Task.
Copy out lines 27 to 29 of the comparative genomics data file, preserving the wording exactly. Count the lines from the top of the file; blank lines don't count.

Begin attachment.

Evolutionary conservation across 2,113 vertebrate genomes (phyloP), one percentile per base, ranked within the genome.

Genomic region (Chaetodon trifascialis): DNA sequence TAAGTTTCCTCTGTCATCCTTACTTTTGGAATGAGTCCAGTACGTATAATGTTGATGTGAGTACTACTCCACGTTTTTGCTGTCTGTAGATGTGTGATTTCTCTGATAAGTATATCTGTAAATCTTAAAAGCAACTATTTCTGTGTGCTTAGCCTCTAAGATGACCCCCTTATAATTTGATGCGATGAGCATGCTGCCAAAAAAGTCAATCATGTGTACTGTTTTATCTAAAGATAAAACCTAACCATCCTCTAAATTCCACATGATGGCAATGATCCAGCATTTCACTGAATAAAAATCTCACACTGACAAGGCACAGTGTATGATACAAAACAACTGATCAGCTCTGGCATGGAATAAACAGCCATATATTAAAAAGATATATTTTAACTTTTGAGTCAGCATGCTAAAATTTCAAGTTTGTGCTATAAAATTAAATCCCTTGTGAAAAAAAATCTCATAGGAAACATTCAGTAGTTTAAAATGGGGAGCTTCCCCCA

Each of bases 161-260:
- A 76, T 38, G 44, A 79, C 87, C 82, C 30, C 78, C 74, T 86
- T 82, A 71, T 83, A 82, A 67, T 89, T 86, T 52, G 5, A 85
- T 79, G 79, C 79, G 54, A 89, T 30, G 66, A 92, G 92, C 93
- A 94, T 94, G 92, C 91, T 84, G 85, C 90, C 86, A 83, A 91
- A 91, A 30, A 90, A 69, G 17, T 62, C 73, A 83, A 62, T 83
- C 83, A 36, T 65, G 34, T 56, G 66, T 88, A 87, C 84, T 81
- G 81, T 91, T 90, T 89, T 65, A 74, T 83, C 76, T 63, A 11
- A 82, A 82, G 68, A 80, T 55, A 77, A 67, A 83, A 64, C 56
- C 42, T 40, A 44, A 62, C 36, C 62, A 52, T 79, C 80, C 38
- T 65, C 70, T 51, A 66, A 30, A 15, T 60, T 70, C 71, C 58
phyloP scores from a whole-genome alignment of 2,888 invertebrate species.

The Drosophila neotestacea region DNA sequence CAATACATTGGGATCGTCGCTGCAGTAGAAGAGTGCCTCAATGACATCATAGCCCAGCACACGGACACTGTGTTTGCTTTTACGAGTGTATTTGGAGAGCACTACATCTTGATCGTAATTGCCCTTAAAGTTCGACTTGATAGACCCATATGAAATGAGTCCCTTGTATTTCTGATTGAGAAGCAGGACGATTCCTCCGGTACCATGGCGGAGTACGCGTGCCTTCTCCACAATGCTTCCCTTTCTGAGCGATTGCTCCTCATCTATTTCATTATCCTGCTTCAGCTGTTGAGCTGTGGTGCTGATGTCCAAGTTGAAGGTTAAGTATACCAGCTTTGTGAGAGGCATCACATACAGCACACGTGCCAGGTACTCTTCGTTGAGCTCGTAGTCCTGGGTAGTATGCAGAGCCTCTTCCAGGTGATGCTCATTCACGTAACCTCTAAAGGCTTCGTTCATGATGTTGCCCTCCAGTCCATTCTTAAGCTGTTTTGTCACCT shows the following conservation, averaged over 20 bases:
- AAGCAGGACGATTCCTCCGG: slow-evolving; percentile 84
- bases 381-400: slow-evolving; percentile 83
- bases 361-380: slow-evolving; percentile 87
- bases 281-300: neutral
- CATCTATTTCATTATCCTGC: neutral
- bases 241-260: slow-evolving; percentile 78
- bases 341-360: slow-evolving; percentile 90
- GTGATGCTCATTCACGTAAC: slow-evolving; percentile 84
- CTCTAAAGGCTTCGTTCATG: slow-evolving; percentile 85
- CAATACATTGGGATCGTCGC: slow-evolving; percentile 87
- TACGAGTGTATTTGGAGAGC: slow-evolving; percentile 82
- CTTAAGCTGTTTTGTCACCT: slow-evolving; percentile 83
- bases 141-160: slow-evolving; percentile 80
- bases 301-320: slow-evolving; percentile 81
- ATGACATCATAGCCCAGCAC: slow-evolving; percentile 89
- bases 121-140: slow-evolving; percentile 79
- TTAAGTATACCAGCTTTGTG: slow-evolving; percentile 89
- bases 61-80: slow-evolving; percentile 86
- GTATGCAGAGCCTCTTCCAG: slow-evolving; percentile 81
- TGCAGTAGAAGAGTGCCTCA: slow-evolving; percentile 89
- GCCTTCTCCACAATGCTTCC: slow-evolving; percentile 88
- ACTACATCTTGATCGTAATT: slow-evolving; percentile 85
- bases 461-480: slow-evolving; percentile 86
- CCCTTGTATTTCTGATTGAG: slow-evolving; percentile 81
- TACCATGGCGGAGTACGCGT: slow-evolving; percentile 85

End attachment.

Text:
- CTTAAGCTGTTTTGTCACCT: slow-evolving; percentile 83
- bases 141-160: slow-evolving; percentile 80
- bases 301-320: slow-evolving; percentile 81